Extracts from today and tomorrow's readings from Henri Nouwen's Bread for the Journey:
"HAVE COURAGE," we often say to one another. Courage is a spiritual virtue. The word courage comes from the Latin word cor, which means "heart. A courageous act is an act coming from the heart. A courageous word is a word arising from the heart. The heart, however, is not just the place where our emotions are located. The heart is the centre of our being, the centre of all thoughts, feelings, passions, and decisions...
Courage is connected with taking risks. Jumping the Grand Canyon on a motorbike, coming over Niagara Falls in a barrel, walking on a tightrope between the towers of New York's World Trade Centre, or crossing the ocean in a rowing boat are called courageous acts because people risk their lives by doing these things. But none of these daredevil acts comes from the centre of our being. They all come from the desire to test our physical limits and to become famous and popular.
Spiritual courage is completely different. It is following the deepest desires of our hearts at the risk of losing fame and popularity. It asks our willingness to lose our temporal lives in order to gain eternal life.
ROLLERBLADED again this morning. It's been seven or eight years since i last did this. This time, through a trial lesson at a skating school near St Ignatius.
All those queasy feelings rushed back the moment i stood up, feet in skates, and elbows, knees, wrists all shielded with protective gear. Fortunately, my instructor was both patient and helpful. After some jerky movements here and there, soon managed to glide a little most of the time -- even over little bumps and slopes.
Some distant memories started floating back: A group meditation guided by a Cenacle sister at a workshop in a retreat centre, "Imagine you are a statue -- any statue, any material, any shape or color."
Actually, i had not daydreamed for a long time by then. "Can i still do this? Anyway, just try," i thought. Closed my eyes and imagined myself to be a statue. Cast in bronze -- arms out-stretched in balance, one foot on the ground and another foot lifted up -- trying to rollerblade. Strangely though, in my mind's eyes, i could see that my face frozen with fear and my mouth half-opened in a stifled scream. Then Sister suggested, "Jesus has come to you now. What is He saying?"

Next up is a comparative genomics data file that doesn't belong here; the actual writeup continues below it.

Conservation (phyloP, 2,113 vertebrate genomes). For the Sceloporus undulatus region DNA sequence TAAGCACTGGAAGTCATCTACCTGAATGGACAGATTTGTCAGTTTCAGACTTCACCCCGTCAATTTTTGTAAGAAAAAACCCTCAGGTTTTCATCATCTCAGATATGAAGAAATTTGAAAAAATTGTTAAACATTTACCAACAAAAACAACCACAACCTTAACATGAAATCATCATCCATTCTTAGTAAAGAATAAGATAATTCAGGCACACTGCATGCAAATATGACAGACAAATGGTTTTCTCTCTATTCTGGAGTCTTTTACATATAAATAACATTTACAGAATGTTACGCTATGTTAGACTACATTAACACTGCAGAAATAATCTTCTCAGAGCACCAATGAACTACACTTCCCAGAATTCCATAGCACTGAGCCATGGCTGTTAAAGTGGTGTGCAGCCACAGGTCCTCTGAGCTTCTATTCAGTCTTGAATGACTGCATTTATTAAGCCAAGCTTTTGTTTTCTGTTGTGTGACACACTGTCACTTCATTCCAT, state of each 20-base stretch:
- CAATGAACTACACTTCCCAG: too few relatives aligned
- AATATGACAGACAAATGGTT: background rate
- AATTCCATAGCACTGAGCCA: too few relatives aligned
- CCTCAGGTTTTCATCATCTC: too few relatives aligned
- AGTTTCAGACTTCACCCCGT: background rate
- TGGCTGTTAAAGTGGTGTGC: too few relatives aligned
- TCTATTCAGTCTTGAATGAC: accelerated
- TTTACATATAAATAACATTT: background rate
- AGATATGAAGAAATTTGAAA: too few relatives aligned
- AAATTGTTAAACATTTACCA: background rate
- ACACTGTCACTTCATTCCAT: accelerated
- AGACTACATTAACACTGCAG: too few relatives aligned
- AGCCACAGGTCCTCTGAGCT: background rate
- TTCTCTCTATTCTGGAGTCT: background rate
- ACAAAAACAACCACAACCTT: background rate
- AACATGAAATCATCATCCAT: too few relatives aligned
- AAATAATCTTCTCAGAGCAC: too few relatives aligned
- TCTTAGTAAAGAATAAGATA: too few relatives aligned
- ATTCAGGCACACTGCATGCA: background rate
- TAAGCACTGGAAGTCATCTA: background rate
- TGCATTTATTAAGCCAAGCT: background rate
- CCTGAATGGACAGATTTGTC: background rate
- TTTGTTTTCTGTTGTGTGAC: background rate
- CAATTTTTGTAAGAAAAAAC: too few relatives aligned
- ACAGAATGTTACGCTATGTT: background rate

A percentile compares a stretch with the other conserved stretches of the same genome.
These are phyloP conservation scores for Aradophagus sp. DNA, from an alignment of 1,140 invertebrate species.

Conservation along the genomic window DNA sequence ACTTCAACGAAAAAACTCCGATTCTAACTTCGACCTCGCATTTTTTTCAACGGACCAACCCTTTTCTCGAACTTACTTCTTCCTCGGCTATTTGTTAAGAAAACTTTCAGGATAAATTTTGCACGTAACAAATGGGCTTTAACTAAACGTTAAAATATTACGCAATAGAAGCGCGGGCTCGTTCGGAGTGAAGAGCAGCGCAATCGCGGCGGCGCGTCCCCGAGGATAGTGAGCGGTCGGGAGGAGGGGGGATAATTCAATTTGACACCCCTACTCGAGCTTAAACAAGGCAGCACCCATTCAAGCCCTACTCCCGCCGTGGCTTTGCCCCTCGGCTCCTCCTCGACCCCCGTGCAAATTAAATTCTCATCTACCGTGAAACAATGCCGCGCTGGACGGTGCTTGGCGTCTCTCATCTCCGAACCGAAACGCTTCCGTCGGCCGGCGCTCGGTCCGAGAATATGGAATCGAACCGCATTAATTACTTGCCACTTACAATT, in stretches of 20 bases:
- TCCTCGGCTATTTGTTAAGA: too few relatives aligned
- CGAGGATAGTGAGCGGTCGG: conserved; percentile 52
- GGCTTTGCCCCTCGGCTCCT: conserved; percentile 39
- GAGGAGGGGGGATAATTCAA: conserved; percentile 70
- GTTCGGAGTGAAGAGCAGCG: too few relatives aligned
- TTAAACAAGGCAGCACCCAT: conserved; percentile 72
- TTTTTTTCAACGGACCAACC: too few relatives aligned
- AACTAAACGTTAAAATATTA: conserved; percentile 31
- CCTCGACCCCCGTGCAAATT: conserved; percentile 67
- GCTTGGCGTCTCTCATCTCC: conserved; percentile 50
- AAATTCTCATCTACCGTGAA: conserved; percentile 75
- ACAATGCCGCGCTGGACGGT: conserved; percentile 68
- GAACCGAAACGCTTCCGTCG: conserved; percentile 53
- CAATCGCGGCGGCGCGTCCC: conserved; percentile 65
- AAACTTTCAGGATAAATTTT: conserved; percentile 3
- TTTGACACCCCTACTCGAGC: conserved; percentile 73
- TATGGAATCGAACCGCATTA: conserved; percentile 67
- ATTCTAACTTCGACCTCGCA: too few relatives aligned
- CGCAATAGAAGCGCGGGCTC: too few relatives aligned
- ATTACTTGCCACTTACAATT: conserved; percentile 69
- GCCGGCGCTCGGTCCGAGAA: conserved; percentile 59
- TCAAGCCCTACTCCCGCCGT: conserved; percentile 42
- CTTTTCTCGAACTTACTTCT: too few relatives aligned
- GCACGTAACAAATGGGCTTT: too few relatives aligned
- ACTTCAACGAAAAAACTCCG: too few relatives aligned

In my meditation, He smiled at me gently and said, "Let us rollerblade together." So, off we went, skating along, er, how about the cycling route by the Niagara River? i had only recently returned from there then. Suddenly, we were flying! Faster and faster, over hills, rivers and valleys, and right over the majestic Niagara Falls! Still faster and faster... (Looking back now, it was like we were travelling at the speed of light! Strange that i could actually feel it.)
Then, Sister said, "Jesus is about to leave. What's happening now?" i could feel myself slowing down. In my mind's eyes, i saw my arms swung above my head and shoulders -- like 'wings' ready to close, the way a homing eagle's about to land on a homing ring!
Back to the present: The way i skate in real life certainly bears little resemblance to my meditation/daydream of flying like an eagle with Jesus. Couldn't help thinking continually this morning, "I must conquer this fear. I will take all four lessons. I will buy the necessary gear to practise rollerblading on my own until this fear is gone." (Outstretched arms, by the way, are not advisable during blading because, as my instructor told me today, "instead of enhancing balance, they could make a fall worse.")
Now, pondering over Nouwen's words, i wonder, "Just what spiritual fear do i need to overcome, what act of courage would come from my heart before i can really (and spiritually) 'soar like an eagle'?"
(See also Be Not Afraid.)